Is there anything else that's particularly different about this season?
Sabrina Soto was on the panel this year, and that was new. Having 10 contestants instead of 12 was new. We were also in L.A., and they’ve filmed in a lot of different areas. They didn’t film us in the house, so we had a lot of fun off camera. We cooked dinner every night, and after every episode we had an off night, so we would all go in the hot tub. We stayed in this really amazing place, and they let us use the amenities a little bit. It was great, but it was a double-edged sword because we got really close, and I was not expecting that. One of the things I was not prepared for was competing with people you became so close to and really cared about, and that was very difficult for me.
How would you describe your design style?
I call it “urban regency” because I do have a very traditional Hollywood Regency style. I like very traditional furniture, symmetry, and architectural details in a home like crown molding. I’m really into traditional bones, but I also have an urban flair. I like very provocative artwork, saturated colors, bold color palettes—I use black and white a lot with subtle color pops. I mix a lot of traditional with mid-century modern. I source a lot of vintage things, and I shop in St. Louis a lot. I’m kind of like a hoarder with my vintage. It’s kind of obscene. I have crazy archives. I always like something a little off in a room. I like a symmetrical floor plan, traditional furniture lines, then something just a little bit quirky to throw the room off. I like adding a little playful element to it.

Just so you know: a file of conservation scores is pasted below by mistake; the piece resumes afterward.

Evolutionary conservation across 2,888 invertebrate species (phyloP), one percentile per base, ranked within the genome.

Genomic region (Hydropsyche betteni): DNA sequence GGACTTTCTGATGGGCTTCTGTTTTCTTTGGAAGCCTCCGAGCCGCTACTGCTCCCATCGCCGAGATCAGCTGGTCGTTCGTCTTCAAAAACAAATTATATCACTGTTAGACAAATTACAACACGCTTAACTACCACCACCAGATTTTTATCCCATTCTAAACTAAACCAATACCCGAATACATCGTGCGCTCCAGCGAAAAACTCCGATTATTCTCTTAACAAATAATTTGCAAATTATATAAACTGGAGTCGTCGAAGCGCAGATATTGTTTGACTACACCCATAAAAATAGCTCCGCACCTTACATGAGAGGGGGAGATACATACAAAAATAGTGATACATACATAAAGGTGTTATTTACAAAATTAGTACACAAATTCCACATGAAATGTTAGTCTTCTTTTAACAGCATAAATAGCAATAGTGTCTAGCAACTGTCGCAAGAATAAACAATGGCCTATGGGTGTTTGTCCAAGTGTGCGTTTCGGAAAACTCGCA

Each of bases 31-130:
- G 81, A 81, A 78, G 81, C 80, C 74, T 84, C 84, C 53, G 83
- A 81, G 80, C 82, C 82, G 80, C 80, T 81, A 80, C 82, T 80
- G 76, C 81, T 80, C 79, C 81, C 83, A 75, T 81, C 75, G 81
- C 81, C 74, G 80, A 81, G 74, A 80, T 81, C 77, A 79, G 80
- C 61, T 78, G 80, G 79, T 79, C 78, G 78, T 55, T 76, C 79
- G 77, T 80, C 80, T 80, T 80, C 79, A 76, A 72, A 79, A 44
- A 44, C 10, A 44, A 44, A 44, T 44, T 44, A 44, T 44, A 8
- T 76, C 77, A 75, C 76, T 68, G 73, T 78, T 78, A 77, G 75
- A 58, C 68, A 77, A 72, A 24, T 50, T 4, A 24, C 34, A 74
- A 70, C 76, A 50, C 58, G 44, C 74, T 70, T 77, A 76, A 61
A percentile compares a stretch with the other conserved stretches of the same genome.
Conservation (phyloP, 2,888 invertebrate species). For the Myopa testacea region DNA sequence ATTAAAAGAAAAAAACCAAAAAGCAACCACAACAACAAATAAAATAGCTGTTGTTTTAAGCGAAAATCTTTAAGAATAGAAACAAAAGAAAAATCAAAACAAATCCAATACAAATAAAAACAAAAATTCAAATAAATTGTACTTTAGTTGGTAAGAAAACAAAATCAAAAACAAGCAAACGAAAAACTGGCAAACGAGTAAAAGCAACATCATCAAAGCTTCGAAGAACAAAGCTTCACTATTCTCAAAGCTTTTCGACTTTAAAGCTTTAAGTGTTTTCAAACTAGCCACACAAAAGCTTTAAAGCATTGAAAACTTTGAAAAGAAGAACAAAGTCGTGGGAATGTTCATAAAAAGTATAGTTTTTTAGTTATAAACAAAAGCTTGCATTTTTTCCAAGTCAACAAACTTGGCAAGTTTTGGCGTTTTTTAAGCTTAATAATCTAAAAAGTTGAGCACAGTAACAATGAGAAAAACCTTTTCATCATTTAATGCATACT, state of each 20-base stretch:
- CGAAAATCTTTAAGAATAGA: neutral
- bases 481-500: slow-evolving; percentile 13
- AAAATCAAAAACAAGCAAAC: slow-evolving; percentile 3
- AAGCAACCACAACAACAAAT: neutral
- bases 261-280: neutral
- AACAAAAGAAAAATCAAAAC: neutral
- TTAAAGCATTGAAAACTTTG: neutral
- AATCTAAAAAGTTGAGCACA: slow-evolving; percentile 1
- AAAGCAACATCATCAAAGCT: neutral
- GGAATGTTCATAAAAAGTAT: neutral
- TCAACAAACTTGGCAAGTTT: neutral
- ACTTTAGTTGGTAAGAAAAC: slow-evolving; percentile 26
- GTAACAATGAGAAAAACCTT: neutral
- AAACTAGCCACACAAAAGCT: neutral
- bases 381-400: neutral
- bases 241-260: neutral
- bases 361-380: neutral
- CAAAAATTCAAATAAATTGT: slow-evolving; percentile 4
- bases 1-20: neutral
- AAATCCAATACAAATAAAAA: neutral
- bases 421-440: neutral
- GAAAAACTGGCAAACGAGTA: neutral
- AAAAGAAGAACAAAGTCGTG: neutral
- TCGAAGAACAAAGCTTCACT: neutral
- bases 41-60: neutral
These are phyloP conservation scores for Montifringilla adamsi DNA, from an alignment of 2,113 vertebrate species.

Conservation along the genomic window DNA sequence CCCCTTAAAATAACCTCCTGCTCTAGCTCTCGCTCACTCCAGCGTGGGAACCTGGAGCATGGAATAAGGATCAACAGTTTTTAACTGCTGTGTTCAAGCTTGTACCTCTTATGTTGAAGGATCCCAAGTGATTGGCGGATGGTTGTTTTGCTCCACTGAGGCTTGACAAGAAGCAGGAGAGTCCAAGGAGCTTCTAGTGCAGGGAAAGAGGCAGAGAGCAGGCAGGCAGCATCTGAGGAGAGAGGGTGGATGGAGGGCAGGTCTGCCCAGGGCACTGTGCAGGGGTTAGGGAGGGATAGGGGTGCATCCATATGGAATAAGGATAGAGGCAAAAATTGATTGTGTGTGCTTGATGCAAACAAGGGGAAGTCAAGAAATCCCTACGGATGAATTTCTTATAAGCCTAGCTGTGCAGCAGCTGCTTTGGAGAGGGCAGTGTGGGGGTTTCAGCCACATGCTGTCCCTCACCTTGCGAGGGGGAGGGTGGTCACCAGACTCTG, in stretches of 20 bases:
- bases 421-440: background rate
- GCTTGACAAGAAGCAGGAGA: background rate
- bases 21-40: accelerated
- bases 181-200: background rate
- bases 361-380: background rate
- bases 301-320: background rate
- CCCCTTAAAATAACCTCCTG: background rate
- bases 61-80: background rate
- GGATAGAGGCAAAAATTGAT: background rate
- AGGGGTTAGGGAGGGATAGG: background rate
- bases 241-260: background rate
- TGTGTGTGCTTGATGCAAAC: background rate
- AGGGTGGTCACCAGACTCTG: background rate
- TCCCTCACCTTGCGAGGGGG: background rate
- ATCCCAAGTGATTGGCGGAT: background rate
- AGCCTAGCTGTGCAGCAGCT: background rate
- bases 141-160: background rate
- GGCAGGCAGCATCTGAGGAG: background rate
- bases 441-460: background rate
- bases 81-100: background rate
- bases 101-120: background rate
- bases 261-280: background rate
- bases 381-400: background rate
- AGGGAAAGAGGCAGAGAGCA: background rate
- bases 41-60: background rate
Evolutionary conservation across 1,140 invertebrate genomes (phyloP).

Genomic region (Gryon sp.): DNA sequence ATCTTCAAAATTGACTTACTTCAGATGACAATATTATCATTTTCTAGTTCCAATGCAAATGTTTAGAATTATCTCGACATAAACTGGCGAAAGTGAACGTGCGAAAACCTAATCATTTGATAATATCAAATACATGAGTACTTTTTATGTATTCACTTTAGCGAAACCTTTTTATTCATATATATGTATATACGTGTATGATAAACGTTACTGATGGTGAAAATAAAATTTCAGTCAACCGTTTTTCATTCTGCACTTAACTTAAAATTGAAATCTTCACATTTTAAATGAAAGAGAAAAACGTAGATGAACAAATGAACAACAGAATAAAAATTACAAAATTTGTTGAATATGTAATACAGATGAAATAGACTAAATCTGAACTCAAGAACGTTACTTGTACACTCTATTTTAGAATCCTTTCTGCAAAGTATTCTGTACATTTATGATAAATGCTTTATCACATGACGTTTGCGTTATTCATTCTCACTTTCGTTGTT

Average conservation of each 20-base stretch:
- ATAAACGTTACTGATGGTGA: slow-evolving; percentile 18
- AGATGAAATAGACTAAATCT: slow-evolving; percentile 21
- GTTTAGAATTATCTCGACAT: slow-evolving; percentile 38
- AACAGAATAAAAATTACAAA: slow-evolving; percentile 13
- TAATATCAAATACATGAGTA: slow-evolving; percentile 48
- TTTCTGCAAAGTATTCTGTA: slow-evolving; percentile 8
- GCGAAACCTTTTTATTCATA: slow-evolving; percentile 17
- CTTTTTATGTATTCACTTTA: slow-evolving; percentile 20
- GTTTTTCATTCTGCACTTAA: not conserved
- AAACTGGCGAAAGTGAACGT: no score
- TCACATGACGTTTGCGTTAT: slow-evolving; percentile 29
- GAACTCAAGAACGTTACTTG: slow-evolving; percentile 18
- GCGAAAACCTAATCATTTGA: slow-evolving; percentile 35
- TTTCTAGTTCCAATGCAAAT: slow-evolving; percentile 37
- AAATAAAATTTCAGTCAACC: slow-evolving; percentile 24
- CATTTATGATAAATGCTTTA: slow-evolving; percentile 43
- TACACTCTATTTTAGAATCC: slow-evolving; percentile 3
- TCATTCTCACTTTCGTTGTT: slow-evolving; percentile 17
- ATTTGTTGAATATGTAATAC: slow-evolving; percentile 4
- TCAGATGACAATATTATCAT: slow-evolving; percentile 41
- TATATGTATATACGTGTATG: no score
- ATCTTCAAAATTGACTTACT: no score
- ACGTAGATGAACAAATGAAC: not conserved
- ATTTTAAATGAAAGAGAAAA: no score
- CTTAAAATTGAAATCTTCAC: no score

Do you have a favorite source of inspiration?
It’s hard because when you work for yourself, you’re alone a lot. And that was something that I loved so much about being on the show, just being around all of those people. My biggest inspirations are probably fashion because of the colors and fabrics and layering aspects, but music is up there as well. I listen to all kind of different music, which makes me visualize different things. I have different stations that I listen to for different clients.
What are your favorite spaces to decorate?
I love dining rooms. I love to entertain and I love the feeling of old-school lifestyle. I like formal spaces and formality to rooms. I feel like the trend is so casual. I have these clients who pay a fortune for furniture that’s reclaimed and looks distressed, and it’s all mass-produced. It’s just not my thing. I like more formal, old-school kind of living, and that’s what dining rooms are all about. It’s a place where people used to entertain and have formal dinner parties. I love it. It’s the easiest room to space plan, and then you can just get crazy. I love wallpaper and crystal chandeliers and the whole thing. I like when people use their dining rooms and have people over and set a beautiful tablescape.
Are you nervous now that the show's about to air?
It’s definitely going to be another round of anxiety when the show starts airing. I have a terrible mouth, and I don’t know what I’m talking about half the time. I say some pretty crazy things sometimes. HGTV is a great network—they don’t out of their way to make you look terrible. I signed up for it, so I can’t really complain about it now.